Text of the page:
Artist of the Day- JR (click on image to view individually)

I first became aware of JR through a film: Faces Places. This film made by JR and the filmmaker Agnes Varda is a lovely study in contrasts…and similarities. You can watch it on Netflix. It will explain the artist’s process far better than words!!!

The first image is described below.

This Overview shows a large picnic at US-Mexico border, spanning from Tecate, California, USA, to Tecate, Baja California, Mexico. The meal is being eaten atop “the eyes of a Dreamer,” a mural painted by French artist “JR” for the one-day-only installation in October 2017. The eyes depicted in the mural are those of a Deferred Action for Childhood Arrivals (DACA) recipient.


Artist of the Day- Juan Munoz (click on the image to view individually)

This is one of my favorite artists. If I were very, very rich I would own ‘the last conversation’…first 2 images shown. For a long time it was installed outside the Hirshhorn Museum in Washington. A photo…even several, can’t give you the impact of being there…your eyes traveling from figure to figure…wondering what is going on? The figures are ¾ size…almost life size but not. Munoz was a Spanish artist. He died suddenly in 2001 from an aneurism. He was only 48 years old.

Artist of the Day- Sabine Moritz (click on image to view individually)

“We can’t look at this body of work without thinking about Moritz’s upbringing in East Germany. Born in a small town near the border in 1969, the artist grew up amid the anxiety, economic hardships, and isolation of the cold war regime.  She experienced first hand the atmosphere of threat, fear, and displacement like the figures and moments she captures in paint. Limbo is unspecific, unwilling to moor itself in a singular place or identity, and because of this it resonates on many levels. Old or new, the graphic images of war: suffering, fear, and loss, remain the same, and resonate just as powerfully.”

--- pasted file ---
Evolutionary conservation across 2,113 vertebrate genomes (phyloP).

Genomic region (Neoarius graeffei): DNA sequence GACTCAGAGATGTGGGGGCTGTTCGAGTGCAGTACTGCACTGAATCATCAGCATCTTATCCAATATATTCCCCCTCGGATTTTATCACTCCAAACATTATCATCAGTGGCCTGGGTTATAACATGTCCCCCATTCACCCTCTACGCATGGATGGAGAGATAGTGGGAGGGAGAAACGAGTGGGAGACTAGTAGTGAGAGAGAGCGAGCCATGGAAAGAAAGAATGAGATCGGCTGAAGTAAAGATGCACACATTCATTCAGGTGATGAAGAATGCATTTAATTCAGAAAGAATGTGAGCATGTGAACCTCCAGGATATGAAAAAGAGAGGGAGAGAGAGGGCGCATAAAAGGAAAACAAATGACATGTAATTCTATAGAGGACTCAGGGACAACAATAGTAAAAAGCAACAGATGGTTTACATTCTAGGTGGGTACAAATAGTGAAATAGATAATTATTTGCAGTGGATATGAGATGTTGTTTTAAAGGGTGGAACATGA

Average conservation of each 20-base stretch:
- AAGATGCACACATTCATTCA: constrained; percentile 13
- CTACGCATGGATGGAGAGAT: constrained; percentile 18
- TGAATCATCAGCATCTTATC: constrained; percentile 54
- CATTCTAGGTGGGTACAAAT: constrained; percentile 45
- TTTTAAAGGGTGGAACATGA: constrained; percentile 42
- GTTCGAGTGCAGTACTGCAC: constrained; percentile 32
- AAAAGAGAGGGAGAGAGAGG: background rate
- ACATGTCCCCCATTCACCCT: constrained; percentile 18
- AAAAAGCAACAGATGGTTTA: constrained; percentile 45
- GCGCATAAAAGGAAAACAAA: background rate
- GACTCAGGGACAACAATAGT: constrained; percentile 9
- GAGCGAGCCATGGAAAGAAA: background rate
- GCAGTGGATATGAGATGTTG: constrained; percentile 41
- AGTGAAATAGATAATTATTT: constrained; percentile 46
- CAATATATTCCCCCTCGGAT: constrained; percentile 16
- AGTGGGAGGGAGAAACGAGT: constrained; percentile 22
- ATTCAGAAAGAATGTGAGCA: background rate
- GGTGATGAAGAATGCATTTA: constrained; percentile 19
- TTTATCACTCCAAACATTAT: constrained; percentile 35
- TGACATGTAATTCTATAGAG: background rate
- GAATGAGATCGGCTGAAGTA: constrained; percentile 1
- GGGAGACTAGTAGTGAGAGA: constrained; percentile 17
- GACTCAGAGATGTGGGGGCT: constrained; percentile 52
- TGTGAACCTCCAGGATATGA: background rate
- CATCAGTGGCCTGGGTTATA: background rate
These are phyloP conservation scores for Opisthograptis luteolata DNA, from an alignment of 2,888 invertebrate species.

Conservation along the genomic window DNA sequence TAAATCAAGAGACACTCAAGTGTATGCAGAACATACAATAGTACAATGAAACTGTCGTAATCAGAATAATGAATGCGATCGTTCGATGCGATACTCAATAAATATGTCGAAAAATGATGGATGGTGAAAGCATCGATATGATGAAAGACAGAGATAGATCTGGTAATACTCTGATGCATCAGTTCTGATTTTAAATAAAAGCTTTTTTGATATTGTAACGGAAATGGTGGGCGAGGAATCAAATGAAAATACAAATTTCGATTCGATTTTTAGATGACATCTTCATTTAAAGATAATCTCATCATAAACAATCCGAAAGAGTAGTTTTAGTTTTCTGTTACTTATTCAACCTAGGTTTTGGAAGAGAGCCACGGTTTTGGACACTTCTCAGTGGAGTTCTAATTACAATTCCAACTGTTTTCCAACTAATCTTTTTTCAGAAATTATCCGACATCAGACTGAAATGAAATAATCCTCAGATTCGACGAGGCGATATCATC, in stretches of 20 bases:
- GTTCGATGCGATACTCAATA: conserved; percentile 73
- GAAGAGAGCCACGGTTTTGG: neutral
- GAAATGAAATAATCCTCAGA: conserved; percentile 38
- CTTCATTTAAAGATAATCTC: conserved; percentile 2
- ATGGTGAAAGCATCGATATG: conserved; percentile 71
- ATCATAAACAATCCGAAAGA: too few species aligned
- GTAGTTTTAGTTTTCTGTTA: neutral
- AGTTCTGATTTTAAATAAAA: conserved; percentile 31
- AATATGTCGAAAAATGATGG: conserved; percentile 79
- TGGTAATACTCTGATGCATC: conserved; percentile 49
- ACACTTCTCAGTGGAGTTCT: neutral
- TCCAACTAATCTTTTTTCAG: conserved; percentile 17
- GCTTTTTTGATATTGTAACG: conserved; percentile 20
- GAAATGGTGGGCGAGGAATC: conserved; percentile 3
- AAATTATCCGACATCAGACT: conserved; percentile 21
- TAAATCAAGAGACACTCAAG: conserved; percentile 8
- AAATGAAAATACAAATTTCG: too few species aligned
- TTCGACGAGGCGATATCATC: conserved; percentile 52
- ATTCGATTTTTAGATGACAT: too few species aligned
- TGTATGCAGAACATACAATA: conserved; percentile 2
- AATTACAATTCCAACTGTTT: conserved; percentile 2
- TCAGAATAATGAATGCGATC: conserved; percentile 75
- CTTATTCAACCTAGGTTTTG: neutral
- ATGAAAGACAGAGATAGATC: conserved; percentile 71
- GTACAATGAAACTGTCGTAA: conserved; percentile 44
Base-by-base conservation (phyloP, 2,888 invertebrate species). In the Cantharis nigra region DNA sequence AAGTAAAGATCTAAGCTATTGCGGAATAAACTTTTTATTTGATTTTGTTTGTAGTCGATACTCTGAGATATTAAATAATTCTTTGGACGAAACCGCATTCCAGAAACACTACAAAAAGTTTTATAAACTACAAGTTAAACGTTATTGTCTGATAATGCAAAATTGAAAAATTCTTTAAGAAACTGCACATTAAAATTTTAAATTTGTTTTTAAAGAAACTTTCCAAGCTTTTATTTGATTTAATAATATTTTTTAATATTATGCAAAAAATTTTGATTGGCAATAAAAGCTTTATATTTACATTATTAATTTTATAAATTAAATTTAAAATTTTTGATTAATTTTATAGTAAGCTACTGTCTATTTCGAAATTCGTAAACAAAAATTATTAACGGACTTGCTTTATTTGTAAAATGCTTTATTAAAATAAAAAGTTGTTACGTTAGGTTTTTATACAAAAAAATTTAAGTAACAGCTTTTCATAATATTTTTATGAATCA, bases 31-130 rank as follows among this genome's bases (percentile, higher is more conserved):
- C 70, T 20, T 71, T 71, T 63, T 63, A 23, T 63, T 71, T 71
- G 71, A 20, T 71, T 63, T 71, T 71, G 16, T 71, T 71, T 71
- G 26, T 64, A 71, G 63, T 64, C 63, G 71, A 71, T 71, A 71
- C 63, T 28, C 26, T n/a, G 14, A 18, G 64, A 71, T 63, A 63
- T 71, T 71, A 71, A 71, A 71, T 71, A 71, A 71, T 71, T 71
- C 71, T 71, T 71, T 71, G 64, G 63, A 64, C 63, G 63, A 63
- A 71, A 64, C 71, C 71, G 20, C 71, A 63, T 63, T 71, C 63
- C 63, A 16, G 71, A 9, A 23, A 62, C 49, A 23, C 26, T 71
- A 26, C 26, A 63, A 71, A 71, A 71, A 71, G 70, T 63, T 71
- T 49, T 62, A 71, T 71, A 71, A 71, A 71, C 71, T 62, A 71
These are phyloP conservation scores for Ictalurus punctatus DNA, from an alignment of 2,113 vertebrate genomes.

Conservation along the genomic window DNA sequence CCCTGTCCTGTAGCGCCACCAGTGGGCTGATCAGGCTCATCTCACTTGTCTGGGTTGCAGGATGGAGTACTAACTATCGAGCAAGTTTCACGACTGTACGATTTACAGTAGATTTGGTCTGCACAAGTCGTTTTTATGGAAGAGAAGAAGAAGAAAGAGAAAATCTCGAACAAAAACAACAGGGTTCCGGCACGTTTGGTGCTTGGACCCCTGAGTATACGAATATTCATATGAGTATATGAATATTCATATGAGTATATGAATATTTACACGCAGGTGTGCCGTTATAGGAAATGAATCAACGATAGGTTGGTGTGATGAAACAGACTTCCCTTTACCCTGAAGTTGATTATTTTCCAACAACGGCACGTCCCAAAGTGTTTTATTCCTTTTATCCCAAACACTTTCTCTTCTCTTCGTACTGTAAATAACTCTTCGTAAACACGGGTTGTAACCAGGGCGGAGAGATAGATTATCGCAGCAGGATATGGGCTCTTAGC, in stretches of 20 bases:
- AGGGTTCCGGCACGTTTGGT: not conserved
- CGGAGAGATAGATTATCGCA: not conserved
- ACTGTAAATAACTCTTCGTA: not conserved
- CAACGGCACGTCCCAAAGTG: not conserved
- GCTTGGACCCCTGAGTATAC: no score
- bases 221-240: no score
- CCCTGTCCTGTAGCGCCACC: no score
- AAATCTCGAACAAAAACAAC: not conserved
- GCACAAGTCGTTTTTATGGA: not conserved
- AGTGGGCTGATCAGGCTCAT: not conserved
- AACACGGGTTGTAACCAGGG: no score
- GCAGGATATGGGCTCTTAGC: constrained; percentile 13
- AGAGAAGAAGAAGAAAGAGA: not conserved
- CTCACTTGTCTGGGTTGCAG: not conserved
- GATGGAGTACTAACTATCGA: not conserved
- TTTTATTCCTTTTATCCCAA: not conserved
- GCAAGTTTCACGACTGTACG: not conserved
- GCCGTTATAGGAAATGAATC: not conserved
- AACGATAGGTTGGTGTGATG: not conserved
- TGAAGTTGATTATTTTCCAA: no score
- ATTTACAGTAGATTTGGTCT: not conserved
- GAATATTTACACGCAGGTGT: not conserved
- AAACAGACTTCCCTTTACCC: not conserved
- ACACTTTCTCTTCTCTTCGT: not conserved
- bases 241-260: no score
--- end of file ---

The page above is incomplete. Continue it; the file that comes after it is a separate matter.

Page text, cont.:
And…she is the wife of Gerhard Richter!


Artist of the Day- Liza Lou (click on image to view individually)

These 2 full sized rooms were created over 5 years entirely with tiny glass beads placed one at a time on each surface. Completed in 1999 it caused quite a sensation. Since then she has moved to South Africa where there is a community of women who have a beading tradition. She works with these women and has found herself a part of this community. She is a wonderful writer and writes so thoughtfully about the lives of women. The quote below really resonated with me.

 “I’ve been thinking lately about how much hatred there is toward women globally.  Around the world, violence against women is commonplace and even in the best of situations, we as women battle to make peace with ourselves, with our bodies, with our place in the world.  Hatred is hatred – it is an epidemic. We are hated and we turn that hatred onto ourselves.”

Artist of the Day- Julianne Kost- (click on image to view individually)

One of the problems with choosing work to present from photographers is that there is so much of it! As a painter I struggle to get a couple good pieces done a month…but a photographer can do that in 1 second.


Enough kvetching …

I’ve chosen a few images from Kost’s ‘what I dream’ series. These are beautiful, evocative pictures that sometimes feel like etchings or drypoint prints.

Artist of the Day- David Altmejd (click on image to view individually)